i've a lot of files (1000+) in a single directory, and i would like to organize them into sub directories, according to their first letter. So i've 200 files starting with A, and i would like to move them into subdirectory "A", then all "B" files etc. etc.

How to do ?

3 Answers 3


In a terminal: cd into the directory in question, then

for x in `ls -1 | sed -e 's/^\(.\).*/\1/' | sort -u`; do
mkdir $x && mv -i ${x}?* $x

This assumes that no files have a single character name before you start. If they do, you might move them aside before you run the above procedure:

mkdir singles && mv ? singles

and then move them to their appropriate destinations aftwards.

Edit: See the comments below for some caveats. If you run into problems with too long command lines, you could replace the second line by

mkdir $x && find . -maxdepth 1 -name "${x}?*" -exec mv -i {} $x \;
  • This fails with files that have spaces (or newlines) in their name. Command substitution might also result in too many arguments.
    – slhck
    Commented May 28, 2012 at 21:50
  • @slhck: No, spaces in filenames are no problem, unless the filename begins with a space. Yes, newlines would be a problem, but both of these cases are distinctly unusual. Command substitution could be a problem if too many filenames start with the same letter. But I think the current limit on command line length is quite generous, so this is not very likely with the number of files indicated. Still, I'll add a fix for that to the answer. Commented May 29, 2012 at 20:12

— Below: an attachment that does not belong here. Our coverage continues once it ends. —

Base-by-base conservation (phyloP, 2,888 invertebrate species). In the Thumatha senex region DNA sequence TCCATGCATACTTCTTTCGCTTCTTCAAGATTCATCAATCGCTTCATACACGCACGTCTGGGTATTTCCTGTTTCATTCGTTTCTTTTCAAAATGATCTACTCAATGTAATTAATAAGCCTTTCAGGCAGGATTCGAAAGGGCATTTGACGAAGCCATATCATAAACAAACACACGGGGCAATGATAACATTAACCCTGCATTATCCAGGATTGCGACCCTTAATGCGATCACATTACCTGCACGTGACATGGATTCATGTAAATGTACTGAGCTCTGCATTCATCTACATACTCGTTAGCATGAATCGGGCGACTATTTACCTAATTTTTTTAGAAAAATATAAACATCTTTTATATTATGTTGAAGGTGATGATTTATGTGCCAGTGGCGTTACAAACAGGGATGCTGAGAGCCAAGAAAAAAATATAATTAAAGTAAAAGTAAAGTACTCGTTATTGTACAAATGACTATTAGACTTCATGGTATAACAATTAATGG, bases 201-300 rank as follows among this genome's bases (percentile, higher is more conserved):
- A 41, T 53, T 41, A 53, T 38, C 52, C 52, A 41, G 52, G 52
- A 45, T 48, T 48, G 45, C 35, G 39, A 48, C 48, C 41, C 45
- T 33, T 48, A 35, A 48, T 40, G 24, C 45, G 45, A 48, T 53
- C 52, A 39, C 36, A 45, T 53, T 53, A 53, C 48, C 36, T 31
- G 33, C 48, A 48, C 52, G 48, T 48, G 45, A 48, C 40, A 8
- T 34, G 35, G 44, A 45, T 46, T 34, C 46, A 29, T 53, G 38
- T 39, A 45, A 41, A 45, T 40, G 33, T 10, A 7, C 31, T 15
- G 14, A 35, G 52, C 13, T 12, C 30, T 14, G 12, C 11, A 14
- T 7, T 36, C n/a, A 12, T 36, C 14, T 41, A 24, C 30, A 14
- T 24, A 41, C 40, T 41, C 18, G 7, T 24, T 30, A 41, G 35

• Ah, I see now, my bad, +1 to you!
    – slhck
    Commented May 29, 2012 at 20:13

Here's a Ruby one-liner:

ruby -e 'require "FileUtils"; Dir["*"].each { |f| next if File.directory?(f); d = f[0]; Dir.mkdir d rescue nil; FileUtils.mv(f,d) }'

It basically iterates over all files, creates the directories if possible and moves the files to it afterwards.

Just execute this line from the directory.


This would also work if the filenames start with multibyte characters (like Ä or あ):

ls | iconv -f utf8-mac -t utf-8 | LC_CTYPE=UTF-8 cut -c1 | uniq | while IFS= read -r l; do
  mkdir -- "$l"
  mv -- "${f[@]}" "$l"

iconv -f utf8-mac -t utf-8 converts text from a partially decomposed form used by HFS+ to precomposed form. See Text Encodings in VFS or this question. LC_CTYPE=UTF-8 makes cut -c1 consider multibyte characters as single characters.

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